Diplomats and international officials are discussing a “New Deal” for Somalia, which should see hundreds of millions of dollars pledged for the country after two decades of conflict.
The European Union (EU)-backed conference is being held in Brussels.
Al-Qaeda-linked al-Shabab dismissed the meeting as “Belgian waffle”.
Al-Shabab is fighting to oust Somali President Hassan Sheikh Mohamud’s government, the first to be recognised by the US in more than 20 years.
The group controls most of southern Somalia, but it has been driven out of the main cities and towns, including the capital Mogadishu, by an African Union (AU) force backing the government.
Mr Mohamud told the BBC Somali service he welcomed the proposed New Deal.
“It’s a standard deal throughout the world in the post-conflict environment. This is a deal that is based on Somalia-led initiatives,” he said.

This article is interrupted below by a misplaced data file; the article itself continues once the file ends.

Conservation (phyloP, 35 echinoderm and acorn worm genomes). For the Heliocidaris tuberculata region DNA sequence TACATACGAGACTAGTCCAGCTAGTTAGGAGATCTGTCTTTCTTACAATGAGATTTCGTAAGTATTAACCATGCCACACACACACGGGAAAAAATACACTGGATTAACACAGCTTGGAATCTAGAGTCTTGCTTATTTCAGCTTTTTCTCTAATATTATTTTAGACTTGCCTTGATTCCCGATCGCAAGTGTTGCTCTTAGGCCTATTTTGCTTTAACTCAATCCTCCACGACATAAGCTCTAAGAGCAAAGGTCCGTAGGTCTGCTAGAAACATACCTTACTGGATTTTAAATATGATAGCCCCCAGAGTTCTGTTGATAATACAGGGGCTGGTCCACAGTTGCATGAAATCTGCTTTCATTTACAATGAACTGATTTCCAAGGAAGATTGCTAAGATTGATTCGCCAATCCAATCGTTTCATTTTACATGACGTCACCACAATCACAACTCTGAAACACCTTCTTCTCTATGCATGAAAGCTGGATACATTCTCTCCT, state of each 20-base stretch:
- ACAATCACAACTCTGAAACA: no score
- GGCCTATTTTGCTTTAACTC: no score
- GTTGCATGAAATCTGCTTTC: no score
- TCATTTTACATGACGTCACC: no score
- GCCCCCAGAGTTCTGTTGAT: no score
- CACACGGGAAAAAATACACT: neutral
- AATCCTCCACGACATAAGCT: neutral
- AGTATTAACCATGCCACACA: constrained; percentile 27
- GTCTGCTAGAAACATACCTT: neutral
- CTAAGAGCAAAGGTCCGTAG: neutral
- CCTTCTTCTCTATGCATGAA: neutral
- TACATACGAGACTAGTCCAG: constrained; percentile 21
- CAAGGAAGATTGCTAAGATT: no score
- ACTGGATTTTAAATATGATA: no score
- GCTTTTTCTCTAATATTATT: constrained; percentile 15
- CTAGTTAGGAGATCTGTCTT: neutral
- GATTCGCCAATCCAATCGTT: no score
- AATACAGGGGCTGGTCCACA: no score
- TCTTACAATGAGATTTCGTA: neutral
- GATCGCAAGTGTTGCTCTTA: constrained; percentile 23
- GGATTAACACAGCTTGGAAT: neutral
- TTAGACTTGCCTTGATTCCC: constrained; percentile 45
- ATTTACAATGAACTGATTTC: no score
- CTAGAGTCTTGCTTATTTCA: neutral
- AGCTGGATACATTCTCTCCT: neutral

The UK’s ambassador to Somalia, Neil Wigan, said the conference was “a major milestone”, AFP news agency reports.
Diplomats were hoping to see more than $1bn (£600,000) in pledges to help rebuild Somalia, widely regarded as a failed state with little infrastructure, it reports.
“Our combined efforts will maintain momentum and deliver the change that the people of Somalia desperately need,” Mr Wigan is quoted as saying.
Al-Shabab said it expected donor pledges would remain mostly unfulfilled or the money would be lost in corruption.
“It’s a bit like Belgian Waffles: sweet on the outside but really has not much substance to it,” it said on its Twitter account.